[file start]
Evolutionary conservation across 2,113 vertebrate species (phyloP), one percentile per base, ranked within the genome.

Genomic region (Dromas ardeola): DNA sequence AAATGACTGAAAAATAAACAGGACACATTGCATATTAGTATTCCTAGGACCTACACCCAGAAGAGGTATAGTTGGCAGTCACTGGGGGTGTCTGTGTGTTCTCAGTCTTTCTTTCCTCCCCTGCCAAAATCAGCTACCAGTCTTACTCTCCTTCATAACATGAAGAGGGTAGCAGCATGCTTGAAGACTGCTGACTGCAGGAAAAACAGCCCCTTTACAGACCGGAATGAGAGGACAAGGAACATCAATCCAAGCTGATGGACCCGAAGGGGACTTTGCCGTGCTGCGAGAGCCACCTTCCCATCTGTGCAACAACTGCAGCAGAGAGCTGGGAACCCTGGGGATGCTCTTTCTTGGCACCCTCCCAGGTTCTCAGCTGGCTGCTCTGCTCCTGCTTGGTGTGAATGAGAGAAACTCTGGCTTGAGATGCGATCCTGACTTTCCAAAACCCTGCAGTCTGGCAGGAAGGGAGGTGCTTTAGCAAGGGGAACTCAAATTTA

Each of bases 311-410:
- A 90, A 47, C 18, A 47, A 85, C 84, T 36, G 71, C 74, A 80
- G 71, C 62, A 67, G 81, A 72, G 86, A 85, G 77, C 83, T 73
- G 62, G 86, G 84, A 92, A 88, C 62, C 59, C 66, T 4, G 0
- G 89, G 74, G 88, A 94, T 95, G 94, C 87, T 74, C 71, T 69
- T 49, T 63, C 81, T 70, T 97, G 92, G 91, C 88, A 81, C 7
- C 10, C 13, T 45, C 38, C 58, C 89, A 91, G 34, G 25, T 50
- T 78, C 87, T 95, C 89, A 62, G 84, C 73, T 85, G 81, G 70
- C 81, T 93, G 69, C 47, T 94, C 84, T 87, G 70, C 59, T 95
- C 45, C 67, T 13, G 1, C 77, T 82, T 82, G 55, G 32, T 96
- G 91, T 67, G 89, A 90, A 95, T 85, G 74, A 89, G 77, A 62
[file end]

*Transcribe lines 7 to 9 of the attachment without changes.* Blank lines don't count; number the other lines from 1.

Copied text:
- G 89, G 74, G 88, A 94, T 95, G 94, C 87, T 74, C 71, T 69
- T 49, T 63, C 81, T 70, T 97, G 92, G 91, C 88, A 81, C 7
- C 10, C 13, T 45, C 38, C 58, C 89, A 91, G 34, G 25, T 50